This Associated Press video says about itself:
Protest as Germany deports Afghan refugees
(14 Dec 2016) Germany deported around 50 Afghans to their homeland on Wednesday after after their asylum bids were rejected.
They left on Wednesday evening from Frankfurt airport as dozens of people gathered to rally against the deportation.
Only 18 Afghan citizens were deported in the first half of 2016, according to government figures.
More than 12,500 Afghans have received orders to leave the country, but not yet been deported.
Instead, it has tried to convince them to go home on a voluntary basis by offering financial incentives upon their return.
Recently, however the government has said it would toughen its stance on rejected asylum-seekers and that more people would be deported.
By Steve Sweeney in Britain:
Last-minute reprieve for young Afghan
Monday 28th August 2017
Pilot refuses to fly man who has been threatened by Taliban
Samim Bigzad, 22, was detained after he attended his monthly appointment at a London immigration office in July. His initial asylum claim was rejected in March 2016 and subsequent appeals were also refused.
He was due to be taken on a Turkish Airlines commercial flight via Istanbul on Saturday, however campaigners said he is still in the country because he did not board the plane.
A protest group at Heathrow pleaded with the airline not to “collude with the British government and facilitate the deportation of a young man who faces execution if he returns to Afghanistan.”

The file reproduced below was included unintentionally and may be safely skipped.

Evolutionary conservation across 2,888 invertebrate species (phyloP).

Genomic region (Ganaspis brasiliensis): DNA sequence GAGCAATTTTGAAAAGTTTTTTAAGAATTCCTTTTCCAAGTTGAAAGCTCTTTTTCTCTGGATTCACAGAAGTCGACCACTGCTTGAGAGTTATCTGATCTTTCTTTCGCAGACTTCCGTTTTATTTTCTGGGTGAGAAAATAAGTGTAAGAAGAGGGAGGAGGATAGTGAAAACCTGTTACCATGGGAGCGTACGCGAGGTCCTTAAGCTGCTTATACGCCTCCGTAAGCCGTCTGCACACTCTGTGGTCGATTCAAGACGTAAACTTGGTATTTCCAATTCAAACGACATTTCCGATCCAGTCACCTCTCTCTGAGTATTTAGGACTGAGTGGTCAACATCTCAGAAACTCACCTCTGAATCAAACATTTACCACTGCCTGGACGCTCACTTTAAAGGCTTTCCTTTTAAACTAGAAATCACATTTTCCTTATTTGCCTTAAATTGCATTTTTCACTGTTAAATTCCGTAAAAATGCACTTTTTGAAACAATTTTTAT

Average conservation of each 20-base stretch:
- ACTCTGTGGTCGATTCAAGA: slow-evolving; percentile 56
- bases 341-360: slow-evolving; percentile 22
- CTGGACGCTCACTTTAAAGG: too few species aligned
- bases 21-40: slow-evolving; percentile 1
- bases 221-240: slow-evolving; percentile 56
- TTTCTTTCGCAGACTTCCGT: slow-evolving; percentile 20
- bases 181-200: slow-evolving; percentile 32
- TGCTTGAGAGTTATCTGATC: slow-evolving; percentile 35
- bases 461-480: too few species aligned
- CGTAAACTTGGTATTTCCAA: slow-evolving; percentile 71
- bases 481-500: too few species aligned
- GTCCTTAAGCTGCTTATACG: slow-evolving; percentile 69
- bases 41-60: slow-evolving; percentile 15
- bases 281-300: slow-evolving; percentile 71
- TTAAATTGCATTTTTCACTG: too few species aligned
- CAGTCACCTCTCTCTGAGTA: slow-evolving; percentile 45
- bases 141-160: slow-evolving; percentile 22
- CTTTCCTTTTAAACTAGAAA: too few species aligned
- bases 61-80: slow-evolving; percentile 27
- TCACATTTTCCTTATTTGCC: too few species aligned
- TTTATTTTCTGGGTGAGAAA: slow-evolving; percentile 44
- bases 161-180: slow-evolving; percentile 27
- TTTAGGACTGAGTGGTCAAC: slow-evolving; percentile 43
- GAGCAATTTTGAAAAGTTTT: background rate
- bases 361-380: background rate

They spoke with passengers and airline officials, who said they would pass on concerns to the captain and crew.
Protest organiser Bridget Chapman said: “Looks like the pilot refused to take him.”
Mr Bigzad has been the main carer for his father – a British citizen who suffers from PTSD following his torture and jailing by the Taliban almost 20 years ago – and had visited him every day at his B&B room, brought him food and accompanied him to the mosque.
Ms Rafferty had launched a petition appealing to Immigration Minister Brandon Lewis to allow him to stay in Britain so that he could gather fresh evidence for the review of his asylum application.
Mr Bigzad arrived in Britain in November 2015 having spent some time living in the Calais refugee camp in northern France.
He was placed to live with Kavel Rafferty in Margate through the Kent Refugee Action Network and Refugees at Home.
Ms Rafferty said: “The pilot wouldn’t fly him. We can do things, we can change things. I know it’s not over, but this is a small victory for us, for kindness and something other.”
The High Court ruled in March last year that deportations to Afghanistan could resume following a blanket ban imposed in August 2015.
A Home Office spokeswoman said that they would not comment on individual cases.
European governments have deported almost 10,000 Afghans to risk of death and torture, Amnesty finds. Bloc ‘wilfully blind’ to evidence of atrocities in the country, says charity: here.
Janine Jackson interviewed Phyllis Bennis about Trump’s Afghan War escalation for the August 25, 2017, episode of CounterSpin. This is a lightly edited transcript.